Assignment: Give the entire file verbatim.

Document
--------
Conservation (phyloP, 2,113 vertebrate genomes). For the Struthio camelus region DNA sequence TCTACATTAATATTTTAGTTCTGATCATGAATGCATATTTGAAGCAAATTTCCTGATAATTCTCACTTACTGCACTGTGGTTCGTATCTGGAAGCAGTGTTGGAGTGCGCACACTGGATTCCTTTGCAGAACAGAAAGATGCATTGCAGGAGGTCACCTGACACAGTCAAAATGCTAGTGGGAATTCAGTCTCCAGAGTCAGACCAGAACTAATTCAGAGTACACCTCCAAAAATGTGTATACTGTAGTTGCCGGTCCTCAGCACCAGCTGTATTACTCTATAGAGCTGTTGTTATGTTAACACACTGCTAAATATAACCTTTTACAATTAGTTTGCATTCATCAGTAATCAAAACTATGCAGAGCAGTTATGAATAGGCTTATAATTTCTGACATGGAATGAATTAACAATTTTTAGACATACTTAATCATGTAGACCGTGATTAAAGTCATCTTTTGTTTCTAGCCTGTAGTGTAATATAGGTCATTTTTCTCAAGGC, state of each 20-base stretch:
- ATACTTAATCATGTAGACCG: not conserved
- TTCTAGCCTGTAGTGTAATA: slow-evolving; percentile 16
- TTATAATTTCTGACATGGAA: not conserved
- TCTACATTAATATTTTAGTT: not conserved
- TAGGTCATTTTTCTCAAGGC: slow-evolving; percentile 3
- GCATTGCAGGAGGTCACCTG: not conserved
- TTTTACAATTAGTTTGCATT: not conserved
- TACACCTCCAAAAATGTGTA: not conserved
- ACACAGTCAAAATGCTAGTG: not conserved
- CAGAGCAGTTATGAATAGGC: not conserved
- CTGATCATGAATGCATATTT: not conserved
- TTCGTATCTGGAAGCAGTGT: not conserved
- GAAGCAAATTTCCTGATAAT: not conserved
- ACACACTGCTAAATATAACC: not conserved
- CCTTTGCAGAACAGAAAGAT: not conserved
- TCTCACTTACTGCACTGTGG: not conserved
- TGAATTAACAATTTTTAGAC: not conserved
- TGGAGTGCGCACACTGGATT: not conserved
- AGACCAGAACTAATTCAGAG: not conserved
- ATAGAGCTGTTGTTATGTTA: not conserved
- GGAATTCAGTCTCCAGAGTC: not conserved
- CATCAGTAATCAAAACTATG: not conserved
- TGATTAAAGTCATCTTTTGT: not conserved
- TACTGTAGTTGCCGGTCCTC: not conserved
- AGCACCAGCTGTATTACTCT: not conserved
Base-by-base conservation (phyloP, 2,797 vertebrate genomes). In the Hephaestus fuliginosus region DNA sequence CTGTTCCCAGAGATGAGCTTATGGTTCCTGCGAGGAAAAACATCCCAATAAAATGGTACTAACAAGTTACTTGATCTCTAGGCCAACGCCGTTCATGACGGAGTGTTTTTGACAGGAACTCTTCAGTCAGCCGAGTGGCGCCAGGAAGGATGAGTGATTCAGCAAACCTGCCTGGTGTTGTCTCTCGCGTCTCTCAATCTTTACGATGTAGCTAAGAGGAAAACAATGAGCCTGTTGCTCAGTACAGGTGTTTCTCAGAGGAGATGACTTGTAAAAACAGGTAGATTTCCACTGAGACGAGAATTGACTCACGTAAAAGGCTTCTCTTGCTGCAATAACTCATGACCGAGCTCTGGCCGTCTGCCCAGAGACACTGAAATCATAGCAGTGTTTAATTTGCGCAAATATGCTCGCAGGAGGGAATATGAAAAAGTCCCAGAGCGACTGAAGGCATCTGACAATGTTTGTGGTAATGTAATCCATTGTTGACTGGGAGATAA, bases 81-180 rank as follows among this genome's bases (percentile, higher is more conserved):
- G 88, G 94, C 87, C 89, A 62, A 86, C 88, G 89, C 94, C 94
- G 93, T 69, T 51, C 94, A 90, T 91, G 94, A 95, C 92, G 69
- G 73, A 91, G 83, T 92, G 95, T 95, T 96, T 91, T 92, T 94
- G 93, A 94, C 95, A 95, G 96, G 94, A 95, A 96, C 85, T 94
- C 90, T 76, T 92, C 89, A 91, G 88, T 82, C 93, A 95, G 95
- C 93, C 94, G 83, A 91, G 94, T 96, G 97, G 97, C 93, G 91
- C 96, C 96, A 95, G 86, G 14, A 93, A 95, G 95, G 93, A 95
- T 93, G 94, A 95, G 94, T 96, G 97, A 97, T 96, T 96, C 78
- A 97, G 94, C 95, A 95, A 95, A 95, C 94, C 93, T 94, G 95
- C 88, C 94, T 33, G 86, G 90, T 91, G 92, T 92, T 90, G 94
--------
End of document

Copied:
Conservation (phyloP, 2,113 vertebrate genomes). For the Struthio camelus region DNA sequence TCTACATTAATATTTTAGTTCTGATCATGAATGCATATTTGAAGCAAATTTCCTGATAATTCTCACTTACTGCACTGTGGTTCGTATCTGGAAGCAGTGTTGGAGTGCGCACACTGGATTCCTTTGCAGAACAGAAAGATGCATTGCAGGAGGTCACCTGACACAGTCAAAATGCTAGTGGGAATTCAGTCTCCAGAGTCAGACCAGAACTAATTCAGAGTACACCTCCAAAAATGTGTATACTGTAGTTGCCGGTCCTCAGCACCAGCTGTATTACTCTATAGAGCTGTTGTTATGTTAACACACTGCTAAATATAACCTTTTACAATTAGTTTGCATTCATCAGTAATCAAAACTATGCAGAGCAGTTATGAATAGGCTTATAATTTCTGACATGGAATGAATTAACAATTTTTAGACATACTTAATCATGTAGACCGTGATTAAAGTCATCTTTTGTTTCTAGCCTGTAGTGTAATATAGGTCATTTTTCTCAAGGC, state of each 20-base stretch:
- ATACTTAATCATGTAGACCG: not conserved
- TTCTAGCCTGTAGTGTAATA: slow-evolving; percentile 16
- TTATAATTTCTGACATGGAA: not conserved
- TCTACATTAATATTTTAGTT: not conserved
- TAGGTCATTTTTCTCAAGGC: slow-evolving; percentile 3
- GCATTGCAGGAGGTCACCTG: not conserved
- TTTTACAATTAGTTTGCATT: not conserved
- TACACCTCCAAAAATGTGTA: not conserved
- ACACAGTCAAAATGCTAGTG: not conserved
- CAGAGCAGTTATGAATAGGC: not conserved
- CTGATCATGAATGCATATTT: not conserved
- TTCGTATCTGGAAGCAGTGT: not conserved
- GAAGCAAATTTCCTGATAAT: not conserved
- ACACACTGCTAAATATAACC: not conserved
- CCTTTGCAGAACAGAAAGAT: not conserved
- TCTCACTTACTGCACTGTGG: not conserved
- TGAATTAACAATTTTTAGAC: not conserved
- TGGAGTGCGCACACTGGATT: not conserved
- AGACCAGAACTAATTCAGAG: not conserved
- ATAGAGCTGTTGTTATGTTA: not conserved
- GGAATTCAGTCTCCAGAGTC: not conserved
- CATCAGTAATCAAAACTATG: not conserved
- TGATTAAAGTCATCTTTTGT: not conserved
- TACTGTAGTTGCCGGTCCTC: not conserved
- AGCACCAGCTGTATTACTCT: not conserved
Base-by-base conservation (phyloP, 2,797 vertebrate genomes). In the Hephaestus fuliginosus region DNA sequence CTGTTCCCAGAGATGAGCTTATGGTTCCTGCGAGGAAAAACATCCCAATAAAATGGTACTAACAAGTTACTTGATCTCTAGGCCAACGCCGTTCATGACGGAGTGTTTTTGACAGGAACTCTTCAGTCAGCCGAGTGGCGCCAGGAAGGATGAGTGATTCAGCAAACCTGCCTGGTGTTGTCTCTCGCGTCTCTCAATCTTTACGATGTAGCTAAGAGGAAAACAATGAGCCTGTTGCTCAGTACAGGTGTTTCTCAGAGGAGATGACTTGTAAAAACAGGTAGATTTCCACTGAGACGAGAATTGACTCACGTAAAAGGCTTCTCTTGCTGCAATAACTCATGACCGAGCTCTGGCCGTCTGCCCAGAGACACTGAAATCATAGCAGTGTTTAATTTGCGCAAATATGCTCGCAGGAGGGAATATGAAAAAGTCCCAGAGCGACTGAAGGCATCTGACAATGTTTGTGGTAATGTAATCCATTGTTGACTGGGAGATAA, bases 81-180 rank as follows among this genome's bases (percentile, higher is more conserved):
- G 88, G 94, C 87, C 89, A 62, A 86, C 88, G 89, C 94, C 94
- G 93, T 69, T 51, C 94, A 90, T 91, G 94, A 95, C 92, G 69
- G 73, A 91, G 83, T 92, G 95, T 95, T 96, T 91, T 92, T 94
- G 93, A 94, C 95, A 95, G 96, G 94, A 95, A 96, C 85, T 94
- C 90, T 76, T 92, C 89, A 91, G 88, T 82, C 93, A 95, G 95
- C 93, C 94, G 83, A 91, G 94, T 96, G 97, G 97, C 93, G 91
- C 96, C 96, A 95, G 86, G 14, A 93, A 95, G 95, G 93, A 95
- T 93, G 94, A 95, G 94, T 96, G 97, A 97, T 96, T 96, C 78
- A 97, G 94, C 95, A 95, A 95, A 95, C 94, C 93, T 94, G 95
- C 88, C 94, T 33, G 86, G 90, T 91, G 92, T 92, T 90, G 94